A cupid’s heart on fire ‘twould seem;
Or speckled trout in mountain stream;
The love glow in a maiden’s dream
When hearts adore;
As sunbeams through rose windows fall
In haloes on cathedral wall-
God’s benediction on us all-
One blessing more.
Spirit of night, the soul of day;
Just how it glows no one can say,
Save that it be some heavenly ray
Sent on before
Whose jewelled splendour typifies
The glory of the world that lies
Beyond the Gates of Paradise
by Bill Scott
(Every miner we know can relate to this poem)
Deep in the shaft I chip alone
where sunsets sleep in the dry brown stone.
Scrape of shovel blade, tap of pick,
flickering light from the burning wick.
Long ago, before there were clocks,
a rainbow crept inside these rocks.
Now in the darkness I burrow and creep,
waking that light from its age-old sleep.
Pot of gold at the rainbow’s end
are the sunset colours that shift and blend.
I hammer and tap, scrape and strain,
till I bring them back to light again.
I may never see the day
when the stone shines bright as the Milky Way,
But some other miner, when I’m long gone
may discover the dream that drove me on.
My blue-green eyes, my blood’s red streams,
golden hope and harlequin dreams
may shine like colour in the dry brown stone
as underground he chips alone.
by Agnes L. Storrie
This poem was published in 1909.
I have a magic flower that knoweth not to fade,
Rosily it blossoms through the winter undismayed,
Each fairy petal keeps its satin sheen,
And garners sunshine where no sun has been.
The glory of uncounted summer days
Lies at its core, and all the silver rays
That moons have lavished on uncharted seas
Fill it with glimmering mysteries.
My magic flower, unfed by air or rain,
Hath in it glamours from a purple plain
Drenched in still twilight and the velvet deeps
Of rich sky spaces ere the first star peeps.
Green of dim forests, and dew-nurtured glades,
Stabbed by the noonday sun’s imperial blades,
And steel-blue gleams from bergs that silent ride
In white enchantment the Antarctic tide.
A crystal chalice, filled with tinted wine,
Whose every bubble sparkles with a new design,
A dream of colour in a stone arrested
And with a lovely permanence invested.
A wondrous thought, that in primeval gloom
Burst, like a blossom, into sudden bloom,
A prophet’s instinct, that ’mid chaos knew
How suns would kiss a future drop of dew.
A need of light, which, focussed in the dark,
Lit by suggestion this miraculous spark,
Within whose matrix of strange fibres spun
Is stored the secret essence of the sun.
Was it some tincture ignorantly spilled
Into earth’s crucible? or did a skilled
Alchemist pity on the fused mass take
And, smiling, add it for its beauty’s sake?
Mysterious as the spiritual flowers that flame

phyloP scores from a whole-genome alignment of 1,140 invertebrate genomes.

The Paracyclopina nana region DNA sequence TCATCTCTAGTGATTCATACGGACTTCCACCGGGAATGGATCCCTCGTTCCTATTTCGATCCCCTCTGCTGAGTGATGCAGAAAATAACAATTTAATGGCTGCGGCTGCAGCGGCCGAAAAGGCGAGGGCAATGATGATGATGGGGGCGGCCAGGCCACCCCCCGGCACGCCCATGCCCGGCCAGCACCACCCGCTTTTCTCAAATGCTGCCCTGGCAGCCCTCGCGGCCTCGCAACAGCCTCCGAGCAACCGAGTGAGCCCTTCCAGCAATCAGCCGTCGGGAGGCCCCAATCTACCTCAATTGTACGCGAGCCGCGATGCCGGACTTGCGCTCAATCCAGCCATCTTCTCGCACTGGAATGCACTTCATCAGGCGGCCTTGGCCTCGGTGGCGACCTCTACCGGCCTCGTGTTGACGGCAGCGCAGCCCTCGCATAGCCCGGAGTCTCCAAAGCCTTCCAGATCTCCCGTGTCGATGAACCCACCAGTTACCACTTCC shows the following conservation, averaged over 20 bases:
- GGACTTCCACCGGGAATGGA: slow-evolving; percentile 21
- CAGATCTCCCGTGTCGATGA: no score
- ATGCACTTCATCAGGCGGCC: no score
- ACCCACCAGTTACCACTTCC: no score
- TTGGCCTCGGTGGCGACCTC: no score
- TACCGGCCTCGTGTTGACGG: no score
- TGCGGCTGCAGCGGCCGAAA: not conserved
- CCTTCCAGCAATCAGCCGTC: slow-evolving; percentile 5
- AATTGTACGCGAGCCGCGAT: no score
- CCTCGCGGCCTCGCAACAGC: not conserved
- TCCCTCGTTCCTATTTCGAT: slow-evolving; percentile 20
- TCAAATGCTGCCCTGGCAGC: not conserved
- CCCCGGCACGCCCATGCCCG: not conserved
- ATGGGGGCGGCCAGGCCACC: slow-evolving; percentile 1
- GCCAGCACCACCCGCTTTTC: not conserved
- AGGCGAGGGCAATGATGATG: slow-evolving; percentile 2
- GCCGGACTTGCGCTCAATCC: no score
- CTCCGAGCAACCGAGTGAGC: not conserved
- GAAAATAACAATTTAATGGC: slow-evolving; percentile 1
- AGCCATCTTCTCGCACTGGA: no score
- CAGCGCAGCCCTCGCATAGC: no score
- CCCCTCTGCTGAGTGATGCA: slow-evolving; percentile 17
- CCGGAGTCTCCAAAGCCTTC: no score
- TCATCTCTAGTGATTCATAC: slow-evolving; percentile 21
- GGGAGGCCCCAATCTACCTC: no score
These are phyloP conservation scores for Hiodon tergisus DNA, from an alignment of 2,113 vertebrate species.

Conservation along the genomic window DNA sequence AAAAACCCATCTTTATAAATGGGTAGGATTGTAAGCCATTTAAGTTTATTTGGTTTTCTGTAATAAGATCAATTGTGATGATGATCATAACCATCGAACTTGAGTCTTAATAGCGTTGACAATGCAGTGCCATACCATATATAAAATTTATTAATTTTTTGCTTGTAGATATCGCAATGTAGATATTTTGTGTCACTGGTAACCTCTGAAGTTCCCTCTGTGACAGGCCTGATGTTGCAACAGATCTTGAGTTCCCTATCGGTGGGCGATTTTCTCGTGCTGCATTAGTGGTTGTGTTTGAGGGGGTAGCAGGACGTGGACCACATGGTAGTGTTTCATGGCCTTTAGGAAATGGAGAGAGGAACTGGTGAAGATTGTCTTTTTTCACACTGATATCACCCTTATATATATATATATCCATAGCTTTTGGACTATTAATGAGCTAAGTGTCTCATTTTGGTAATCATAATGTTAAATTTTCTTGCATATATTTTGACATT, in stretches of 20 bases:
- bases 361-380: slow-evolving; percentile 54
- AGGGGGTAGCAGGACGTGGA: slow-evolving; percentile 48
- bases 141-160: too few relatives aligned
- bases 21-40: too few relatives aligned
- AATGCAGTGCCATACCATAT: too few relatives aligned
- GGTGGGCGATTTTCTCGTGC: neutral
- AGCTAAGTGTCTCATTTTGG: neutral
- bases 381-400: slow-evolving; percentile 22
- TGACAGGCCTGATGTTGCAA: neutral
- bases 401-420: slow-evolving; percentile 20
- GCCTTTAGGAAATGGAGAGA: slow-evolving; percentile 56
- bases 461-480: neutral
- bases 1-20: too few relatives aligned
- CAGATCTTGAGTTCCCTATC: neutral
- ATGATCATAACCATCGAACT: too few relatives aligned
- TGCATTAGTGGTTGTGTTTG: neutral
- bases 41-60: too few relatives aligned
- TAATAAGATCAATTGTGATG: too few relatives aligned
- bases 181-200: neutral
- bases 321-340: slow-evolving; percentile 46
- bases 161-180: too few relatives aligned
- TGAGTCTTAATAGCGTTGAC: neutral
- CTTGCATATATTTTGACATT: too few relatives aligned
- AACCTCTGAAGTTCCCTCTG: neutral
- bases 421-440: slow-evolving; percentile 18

Through human souls and passionately claim
Kinship with beauty, incoherent as the gleams
Of intuition in a poet’s dreams,
Yet eloquent of an unfailing source.
And could we trace the deeply hidden course
Of the beautiful to beauty, we might find
The meaning of an opal and a human mind.
by Dorothea MacKellar
Her great poem about our beautiful “Opal-hearted country, A wilful lavish land”
The love of field and coppice,
Of green and shaded lanes.
Of ordered woods and gardens
Is running in your veins,
Strong love of grey-blue distance
Brown streams and soft dim skies
I know but cannot share it,
My love is otherwise.
I love a sunburnt country,
A land of sweeping plains,
Of ragged mountain ranges,
Of droughts and flooding rains.
I love her far horizons,
I love her jewel-sea,
Her beauty and her terror –
The wide brown land for me!
A stark white ring-barked forest
All tragic to the moon,
The sapphire-misted mountains,
The hot gold hush of noon.
Green tangle of the brushes,
Where lithe lianas coil,
And orchids deck the tree-tops
And ferns the warm dark soil.
Core of my heart, my country!
Her pitiless blue sky,
When sick at heart, around us,
We see the cattle die –
But then the grey clouds gather,
And we can bless again
The drumming of an army,
The steady, soaking rain.
Core of my heart, my country!
Land of the Rainbow Gold,
For flood and fire and famine,
She pays us back threefold –
Over the thirsty paddocks,
Watch, after many days,
The filmy veil of greenness
That thickens as we gaze.
An opal-hearted country,
A wilful, lavish land –
All you who have not loved her,
You will not understand –
Though earth holds many splendours,
Wherever I may die,
I know to what brown country
My homing thoughts will fly.
And finally, the short poem written by an opal miner to try and explain to his family why he was an unrepentant “opalholic”….
“Once you’ve gazed into an opal,
And its wondrous beauty known;
You’ll forever be enchanted,
By Mother Nature’s Unique Stone”